Mark Supko is a co-chair of Crowell & Moring's Patent and ITC Litigation Group. He is a trial lawyer whose practice has been dedicated to IP litigation for more than 25 years, with a heavy emphasis on patent litigation in the computer, electrical, and mechanical arts, serving corporate clients in diverse industries including automotive, aerospace, consumer electronics, and telecommunications. Before pursuing a career in the law, Mark was a systems engineer for the world's largest automaker. Mark is recognized by Chambers USA as a leading lawyer in the D.C. Intellectual Property and D.C. Intellectual Property: Litigation categories.

Mark is experienced in all aspects of patent litigation, from pre-suit investigations through trial and appeal. He has successfully litigated patent infringement cases in federal district courts across the country, has argued appeals before the U.S. Court of Appeals for the Federal Circuit, has handled Section 337 cases before the U.S. International Trade Commission, has litigated Section 1498 cases before the U.S. Court of Federal Claims, and has led teams in inter partes reviews (IPRs) before the U.S. Patent and Trademark Office (USPTO). Mark has first-chaired cases involving a wide variety of technologies, including automobile navigation systems, automotive braking systems, wireless communications, internet infrastructure and applications, consumer electronics, digital imaging, oil refining, financial services, and medical devices. These cases have come in all shapes and sizes, ranging from defending some of the largest companies in the world from patents being asserted against entire industry segments, to representation of small companies asserting their crown jewel patents against isolated infringers.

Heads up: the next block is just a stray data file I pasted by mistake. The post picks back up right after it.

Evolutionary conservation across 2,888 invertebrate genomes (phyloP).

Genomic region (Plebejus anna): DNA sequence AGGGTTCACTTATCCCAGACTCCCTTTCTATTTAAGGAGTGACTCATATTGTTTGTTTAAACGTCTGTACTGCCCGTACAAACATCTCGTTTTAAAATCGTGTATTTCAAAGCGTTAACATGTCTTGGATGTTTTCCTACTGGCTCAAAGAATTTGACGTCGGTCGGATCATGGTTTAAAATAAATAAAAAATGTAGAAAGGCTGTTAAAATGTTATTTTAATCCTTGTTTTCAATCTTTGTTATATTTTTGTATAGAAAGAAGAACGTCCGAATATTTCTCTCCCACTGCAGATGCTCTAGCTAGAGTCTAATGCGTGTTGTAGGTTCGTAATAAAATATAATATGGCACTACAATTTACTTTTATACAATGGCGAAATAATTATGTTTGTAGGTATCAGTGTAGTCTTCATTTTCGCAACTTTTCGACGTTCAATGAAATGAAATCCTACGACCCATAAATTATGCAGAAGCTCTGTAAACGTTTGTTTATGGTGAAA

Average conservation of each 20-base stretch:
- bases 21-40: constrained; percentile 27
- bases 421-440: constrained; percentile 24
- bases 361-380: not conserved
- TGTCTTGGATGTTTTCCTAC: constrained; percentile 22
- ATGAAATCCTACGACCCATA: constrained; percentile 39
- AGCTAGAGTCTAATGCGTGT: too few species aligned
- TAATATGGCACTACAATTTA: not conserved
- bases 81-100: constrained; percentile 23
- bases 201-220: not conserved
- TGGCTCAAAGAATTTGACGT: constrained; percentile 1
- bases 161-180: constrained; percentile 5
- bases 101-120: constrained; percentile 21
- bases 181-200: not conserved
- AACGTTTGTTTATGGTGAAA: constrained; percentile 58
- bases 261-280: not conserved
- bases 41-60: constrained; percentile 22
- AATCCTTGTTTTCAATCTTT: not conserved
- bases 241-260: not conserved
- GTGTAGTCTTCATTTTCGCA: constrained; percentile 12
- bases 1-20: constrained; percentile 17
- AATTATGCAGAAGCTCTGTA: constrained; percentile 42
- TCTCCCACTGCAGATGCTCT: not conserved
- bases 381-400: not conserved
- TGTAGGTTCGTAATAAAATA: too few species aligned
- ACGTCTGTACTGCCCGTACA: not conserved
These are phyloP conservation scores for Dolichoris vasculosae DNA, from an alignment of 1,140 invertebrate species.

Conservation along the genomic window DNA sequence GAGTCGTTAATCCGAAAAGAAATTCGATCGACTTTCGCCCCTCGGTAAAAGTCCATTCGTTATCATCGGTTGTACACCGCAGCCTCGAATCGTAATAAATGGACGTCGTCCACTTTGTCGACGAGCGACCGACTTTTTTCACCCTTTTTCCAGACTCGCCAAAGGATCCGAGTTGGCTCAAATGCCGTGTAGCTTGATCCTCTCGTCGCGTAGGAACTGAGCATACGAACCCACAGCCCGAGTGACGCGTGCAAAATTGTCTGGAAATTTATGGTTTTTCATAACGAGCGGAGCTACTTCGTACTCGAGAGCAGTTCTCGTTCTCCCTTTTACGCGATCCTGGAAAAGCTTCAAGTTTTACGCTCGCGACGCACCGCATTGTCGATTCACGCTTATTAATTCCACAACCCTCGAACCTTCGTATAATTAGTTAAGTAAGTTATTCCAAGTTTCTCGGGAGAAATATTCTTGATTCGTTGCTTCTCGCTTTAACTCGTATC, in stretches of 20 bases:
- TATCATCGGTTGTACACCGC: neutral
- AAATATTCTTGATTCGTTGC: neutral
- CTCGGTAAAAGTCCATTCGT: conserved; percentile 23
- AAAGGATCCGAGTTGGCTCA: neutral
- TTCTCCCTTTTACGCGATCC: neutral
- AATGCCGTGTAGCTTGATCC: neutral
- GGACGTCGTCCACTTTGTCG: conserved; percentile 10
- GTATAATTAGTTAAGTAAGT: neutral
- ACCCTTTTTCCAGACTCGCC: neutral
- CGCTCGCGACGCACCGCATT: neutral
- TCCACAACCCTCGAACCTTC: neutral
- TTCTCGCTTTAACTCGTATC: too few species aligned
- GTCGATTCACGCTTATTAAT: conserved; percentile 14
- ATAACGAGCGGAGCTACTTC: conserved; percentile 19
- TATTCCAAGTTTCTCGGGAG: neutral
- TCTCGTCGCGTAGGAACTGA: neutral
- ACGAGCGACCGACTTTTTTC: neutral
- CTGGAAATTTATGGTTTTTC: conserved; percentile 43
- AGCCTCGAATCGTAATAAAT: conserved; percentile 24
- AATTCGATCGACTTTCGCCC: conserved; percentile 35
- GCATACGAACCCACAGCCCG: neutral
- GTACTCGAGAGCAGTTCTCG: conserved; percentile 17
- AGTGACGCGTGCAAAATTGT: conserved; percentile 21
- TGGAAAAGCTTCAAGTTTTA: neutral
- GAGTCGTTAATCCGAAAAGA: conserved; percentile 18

Mark represents clients in enforcing their patent rights against infringers and in defending against the enforcement efforts of others, with considerable experience asserting patents in competitor cases and defending cases brought by non-practicing entities (NPEs). He also has experience litigating other types of intellectual property matters, including trademark infringement, copyright infringement, and trade secret misappropriation. Mark recently was lead trial counsel for the plaintiff in a case involving computer-based train control technology that resulted in a jury verdict of willful infringement and a multimillion damages award. In another recent case, he was lead appellate counsel in a case involving an inventorship dispute over blockbuster prostate cancer drugs that resulted in affirmance of the client’s trial court wins.

In addition to litigation, Mark's practice involves counseling clients on matters relating to the acquisition, protection, and enforcement of intellectual property rights. He has significant experience in post-grant validity challenges before the USPTO, including IPRs and ex parte reexaminations, and preparation of legal opinions relating to patent validity, enforceability, and infringement. He also has been extensively involved in licensing of intellectual property, including establishment of licensing programs through both adversarial and non-adversarial means.

Mark is also active in the firm's pro bono program, focusing his community service efforts on defensive asylum cases before the U.S. Immigration Court. He has successfully represented numerous victims of persecution at the hands of foreign governments in securing political asylum in the United States.

Representative Cases